```
WEEK09: searching, analysis of algorithms
---------------------------------------------------------------
F: binary search, real-world example...anagrams

REVIEW QUIZ 4

BINARY SEARCH:
- last time we talked about linearSearch (and wrote searches.py example)
- binarySearch is like the guessing game (guess a # from 1 to 100) but
with info on each incorrect guess (too high or too low)

- list of items must already be in order/sorted!!

- let's try an example from the computer's point of view
(ie, can't "see" all items in L at once):

we have a variable, x
we have a list of items, L, that are "in order"

algorithm:
find the middle item, compare it to x
if x == middle item in L, return middle index
elif x is < middle item in L, refocus on left half of list
elif x is > middle item in L, refocus on right half of list
repeat the above until we find x in L or we don't...

How do we find the middle item in L???

low_index = 0
high_index = len(L) - 1
middle_index = (low_index + high_index)/2

EXAMPLE:

x = 7
L = [-20, -12, -4, 1, 7, 44, 45, 46, 58, 99, 145]

index: 0    1   2  3  4   5   6  7    8   9   10

low                 mid                 high

- mid = (low + high)/2 = (0 + 10)/2 = 5

- compare x = 7 to L[5] = 44
- since 7 is less than 44, we set high = mid - 1 = 4

low = 0
high = 4

(now we focus on the list from index 0 to index 4)

- recalculate mid = (low + high)/2 = (0 + 4)/2 = 2

- compare x = 7 to L[2] = -4
- since 7 is greater than -4, set low to mid + 1

low = 3
high = 4

(now we focus on the list from index 3 to index 4)

- recalculate mid = (low + high)/2 = (3 + 4)/2 = 3
- compare x = 7 to L[3] = 1
- since 7 is greater than 1, set low to mid + 1 (again)

low = 4
high = 4

(now we focus on the list from index 4 to index 4)

- recalculate mid = (low + high)/2 = (4 + 4)/2 = 4
- compare x = 7 to L[4] = 7
- FOUND X in L, so return mid index (4)

WORKSHEET:

- copy this worksheet, which includes pseudo-code, and do the searches:

cp /home/jk/searchWorksheet  .

(Note: assume you are the computer, doing a binarySearch for x in the list L)

NOTE: comparisons work with numbers and strings!

>>> "jeff" > "frances"
True
>>> "jeff" > "Jeff"
True
>>> "jeff" > "jeffrey"
False
>>> "apple" < "zebra"
True

YOUR TURN:

- code up the binarySearch(x, L) algorithm in your searches.py file
and TEST it

ANALYSIS of BINARY SEARCH:

How many "steps" does each algorithm take, if len(L) = N??

best case          worst case
---------          ----------
linear search:      1                   N
binary search:      1                   ???

For the binary search, each time through the while LOOP we split
the list in half. If N = 1000000, how many times can we split
one million in half??

>>> N = 1000000
>>> while N > 1:
...   print N
...   N = N/2
...
1000000
500000
250000
125000
62500
31250
15625
7812
3906
1953
976
488
244
122
61
30
15
7
3

If you count that up, it's about 19 times.

Here's the mathy way to say that: log-base-2 of N

>>> from math import *
>>> log(1000000, 2)
19.931568569324174

If I double the amount of data we are searching through (N = 2000000),
now how many steps does binary search require (in the worst case)???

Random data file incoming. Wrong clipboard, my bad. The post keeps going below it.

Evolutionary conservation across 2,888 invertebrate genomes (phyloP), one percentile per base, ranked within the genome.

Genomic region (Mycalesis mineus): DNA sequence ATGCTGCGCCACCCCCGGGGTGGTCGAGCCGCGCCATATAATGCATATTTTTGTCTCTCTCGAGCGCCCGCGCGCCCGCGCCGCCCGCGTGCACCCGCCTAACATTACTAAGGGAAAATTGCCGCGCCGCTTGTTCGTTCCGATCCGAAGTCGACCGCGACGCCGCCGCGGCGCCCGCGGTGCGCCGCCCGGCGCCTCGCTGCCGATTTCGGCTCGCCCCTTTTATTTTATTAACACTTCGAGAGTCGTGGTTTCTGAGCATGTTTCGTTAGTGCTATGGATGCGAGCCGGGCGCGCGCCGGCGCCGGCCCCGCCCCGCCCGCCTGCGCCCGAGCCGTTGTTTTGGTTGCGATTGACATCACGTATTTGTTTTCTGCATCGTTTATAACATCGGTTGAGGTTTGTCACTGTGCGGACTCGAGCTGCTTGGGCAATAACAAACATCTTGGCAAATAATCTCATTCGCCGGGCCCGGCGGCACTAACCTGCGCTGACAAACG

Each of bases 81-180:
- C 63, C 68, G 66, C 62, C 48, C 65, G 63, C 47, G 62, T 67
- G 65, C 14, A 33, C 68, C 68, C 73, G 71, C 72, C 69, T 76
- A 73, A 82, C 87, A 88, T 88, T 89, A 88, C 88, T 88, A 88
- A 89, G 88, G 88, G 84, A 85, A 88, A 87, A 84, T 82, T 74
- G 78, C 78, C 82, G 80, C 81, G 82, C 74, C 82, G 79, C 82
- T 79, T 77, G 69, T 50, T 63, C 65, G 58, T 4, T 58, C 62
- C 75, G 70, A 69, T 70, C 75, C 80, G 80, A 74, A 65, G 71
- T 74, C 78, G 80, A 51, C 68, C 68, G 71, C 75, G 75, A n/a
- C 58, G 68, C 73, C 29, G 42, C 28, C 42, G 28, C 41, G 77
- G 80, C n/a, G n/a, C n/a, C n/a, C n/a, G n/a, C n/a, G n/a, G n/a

>>> log(2000000, 2)
20.931568569324174

JUST 1 more step than the N=1000000 case!!!

How many "steps" does each algorithm take, if len(L) = N??

best case          worst case
---------          ----------
linear search:      1                   N
binary search:      1                   log(N)

TIMING SEARCHES:

- write some code to show how the time for a linear search
doubles when we double the size of the data (N)

- also, how does the "in" operator work? Does it do a linear
search or a binary search??

from searches import *
from random import *
from time import time

##############################################

def main():
"""ask user for size of data, run searches"""

N = input("size of data, N: ")
T = input("  num trials, T: ")
L = []
for i in range(N):
L.append(randrange(-N,N))

L.sort()

lintotal = 0
bintotal = 0
intotal = 0
for t in range(T):
x = randrange(-N,N)

t1 = time()
linearSearch(x, L)
t2 = time()
lintotal = lintotal + (t2 - t1)

t1 = time()
binarySearch(x, L)
t2 = time()
bintotal = bintotal + (t2 - t1)

t1 = time()
x in L
t2 = time()
intotal = intotal + (t2 - t1)

print "ave linear time: %0.7f" % (lintotal/float(T))
print "ave binary time: %0.7f" % (bintotal/float(T))
print "ave   in   time: %0.7f" % (intotal/float(T))

##############################################

main()

\$ python timesearches.py
size of data, N: 200000
num trials, T: 20
ave linear time: 0.0186138
ave binary time: 0.0000101
ave   in   time: 0.0085083

\$ python timesearches.py
size of data, N: 400000
num trials, T: 20
ave linear time: 0.0469730
ave binary time: 0.0000128   <--- does not double!
ave   in   time: 0.0235038

ANAGRAMS:

\$ python anagrams.py

-- Welcome to A N A G R A M --

Enter a word and I'll find the anagrams (QUIT to quit): miles

-=-=-=-=-=-=-=-=-=-=-=-=-=-=-=-=-
miles
limes
smile
slime
-=-=-=-=-=-=-=-=-=-=-=-=-=-=-=-=-

- the Anagram code just creates a list of all possible permutations
of the given word. If you type in cat, Anagram creates the following
list: ['cat', 'act', 'atc', 'cta', 'tca', 'tac']

- each permutations is then searched for in a list of real English words.

- what happens when I type in an 8-letter word???

- why does it run so slow???

- for a 3-letter word there are 6 permutations. How many are there
for a 4-letter word? How about a 5-letter word??

- for a 9-letter word there are factorial(9) permutations to look
up. Should we use a linear or a binary search to look up each
permutation in the list of English words???!

>>> from math import *
>>> factorial(9)
362880

```